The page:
Q Mr. President, you trusted Tony Blair not, in your phrase, to cut and run from Iraq. After your talks, do you believe you can trust Gordon Brown in the same way?

And Prime Minister, you talked of Afghanistan being the front line in the struggle against terror, not Iraq. Do you believe that British troops in Iraq are part of the struggle against terrorism, or as many people now believe, making that harder, not easier, to win?

PRIME MINISTER BROWN: Well, perhaps I should deal with it first and then pass on to you, President.

In Iraq, you're dealing with Sunni-Shia violence, you're dealing with the involvement of Iran, but you're certainly dealing with a large number of al Qaeda terrorists. And I think I described Afghanistan as the first line in the battle against the Taliban, and of course the Taliban in Afghanistan is what we are dealing with in the provinces for which we've got responsibility, and doing so with some success.

There is no doubt, therefore, that al Qaeda is operating in Iraq. There is no doubt that we've had to take very strong measures against them, and there is no doubt that the Iraqi security forces have got to be strong enough to be able to withstand not just the violence that has been between the Sunni and the Shia population and the Sunni insurgency, but also al Qaeda itself.

So one of the tests that the military commanders will have on the ground, in the province for which we've got direct responsibility now and before we move from combat to overwatch, is whether we are strong enough and they are strong enough to enable them to stand up against that threat.

PRESIDENT BUSH: There's no doubt in my mind that Gordon Brown understands that failure in Iraq would be a disaster for the security of our own countries; that failure in Iraq would embolden extremist movements throughout the Middle East; that failure in Iraq would basically say to people sitting on the fence around the region that al Qaeda is powerful enough to drive great countries like Great Britain and America out of Iraq before the mission is done. He understands that violence could spill out across the region, that a country like Iran would become emboldened.

So there's no doubt in my mind he understands the stakes of the struggle, and there's no doubt in my mind that he will keep me abreast of his military commanders' recommendations based upon conditions on the ground. As he accurately noted, the Brits have been involved in four of the provinces; transfer has taken place in three of the four. Why? Because progress was made. This is a results-oriented world, and the results were such that Great Britain was able to transfer responsibility. That's what we want to do. We want to be able to be in a position where we can achieve results on the ground so that we can be in a different posture.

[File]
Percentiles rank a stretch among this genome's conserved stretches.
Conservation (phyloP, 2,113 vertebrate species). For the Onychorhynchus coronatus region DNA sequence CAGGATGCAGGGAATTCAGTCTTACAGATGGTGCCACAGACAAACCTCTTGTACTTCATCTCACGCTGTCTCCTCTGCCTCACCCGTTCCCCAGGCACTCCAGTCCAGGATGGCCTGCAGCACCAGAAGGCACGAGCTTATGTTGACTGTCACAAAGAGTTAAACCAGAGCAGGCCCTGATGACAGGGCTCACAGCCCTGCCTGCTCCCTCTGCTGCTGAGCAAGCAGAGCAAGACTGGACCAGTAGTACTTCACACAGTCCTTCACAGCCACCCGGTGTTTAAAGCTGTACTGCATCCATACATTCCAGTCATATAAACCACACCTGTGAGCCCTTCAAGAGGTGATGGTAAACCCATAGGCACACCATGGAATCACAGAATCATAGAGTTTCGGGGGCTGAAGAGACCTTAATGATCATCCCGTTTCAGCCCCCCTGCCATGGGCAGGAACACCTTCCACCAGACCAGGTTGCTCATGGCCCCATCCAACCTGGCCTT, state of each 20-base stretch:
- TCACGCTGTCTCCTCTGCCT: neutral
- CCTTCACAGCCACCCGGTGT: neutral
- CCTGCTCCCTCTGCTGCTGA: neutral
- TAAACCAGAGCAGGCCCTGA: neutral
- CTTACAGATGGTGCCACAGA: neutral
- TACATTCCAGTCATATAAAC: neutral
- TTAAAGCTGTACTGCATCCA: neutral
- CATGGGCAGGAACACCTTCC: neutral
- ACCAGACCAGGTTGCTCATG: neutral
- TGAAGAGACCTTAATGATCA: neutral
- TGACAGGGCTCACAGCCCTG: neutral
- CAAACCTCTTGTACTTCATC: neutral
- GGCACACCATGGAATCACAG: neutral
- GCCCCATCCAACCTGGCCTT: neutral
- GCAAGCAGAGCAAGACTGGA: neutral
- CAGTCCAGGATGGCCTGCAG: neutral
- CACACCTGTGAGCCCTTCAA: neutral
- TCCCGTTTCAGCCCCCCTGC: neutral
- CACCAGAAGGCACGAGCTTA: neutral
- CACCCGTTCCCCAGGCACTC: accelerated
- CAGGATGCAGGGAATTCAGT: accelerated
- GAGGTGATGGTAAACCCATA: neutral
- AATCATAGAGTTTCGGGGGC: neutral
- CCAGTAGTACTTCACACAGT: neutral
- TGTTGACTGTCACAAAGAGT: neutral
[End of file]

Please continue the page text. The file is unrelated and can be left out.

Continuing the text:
The problem was, last fall, we weren't going to be able to transfer, because conditions on the ground were getting out of control. And so I made the decision to send more troops in, understanding the consequences of failure if we did not do so. In other words, I said I think if we don't send troops, it's more likely we'll fail, and the consequences of failure would be disaster for Great Britain and the United States, something this Prime Minister understands.

The idea of somehow achieving results and therefore this is a change of attitude just simply doesn't -- I just don't agree with that. I find him to be resolved and firm and understanding about the stakes in this series of initial struggles in this war against extremists and radicals. And the challenge for Gordon and me is to write a chapter, the first chapter in this struggle that will lead to success, and that's exactly what we're determined to do.

Rutenberg, today's your birthday? How old are you?

Q Thirty-eight.


PRESIDENT BUSH: Here you are -- amazing country, Gordon, guy is under 40 years old, asking me and you questions. It's a beautiful sight. (Laughter.)

Q Forty is the new 30, Mr. President.

PRESIDENT BUSH: It's a beautiful sight. (Laughter.)

PRIME MINISTER BROWN: Six in my cabinet are under 40.

PRESIDENT BUSH: Are they? (Laughter.)

Q Forty is the new 20.

PRESIDENT BUSH: You must be feeling damn old, then?

PRIME MINISTER BROWN: Absolutely. (Laughter.)


Q Mr. President, the Prime Minister has referred to terrorism as "a crime," and he's referred to it in part as a law enforcement issue. So for you, I'm wondering, does that underscore any sort of philosophical difference when your 2004 campaign took issue with somewhat similar descriptions from John Kerry?

And Mr. Prime Minister, I've heard a lot about how your approach to the United States will be the same as that of your predecessor, but how will it differ?

PRESIDENT BUSH: Look, people who kill innocent men, women and children to achieve political objectives are evil, that's what I think. I don't think there's any need to negotiate with them. I don't think there's any need to hope that they'll change. They are cold-blooded killers, and we better be clear-eyed when we're dealing with them.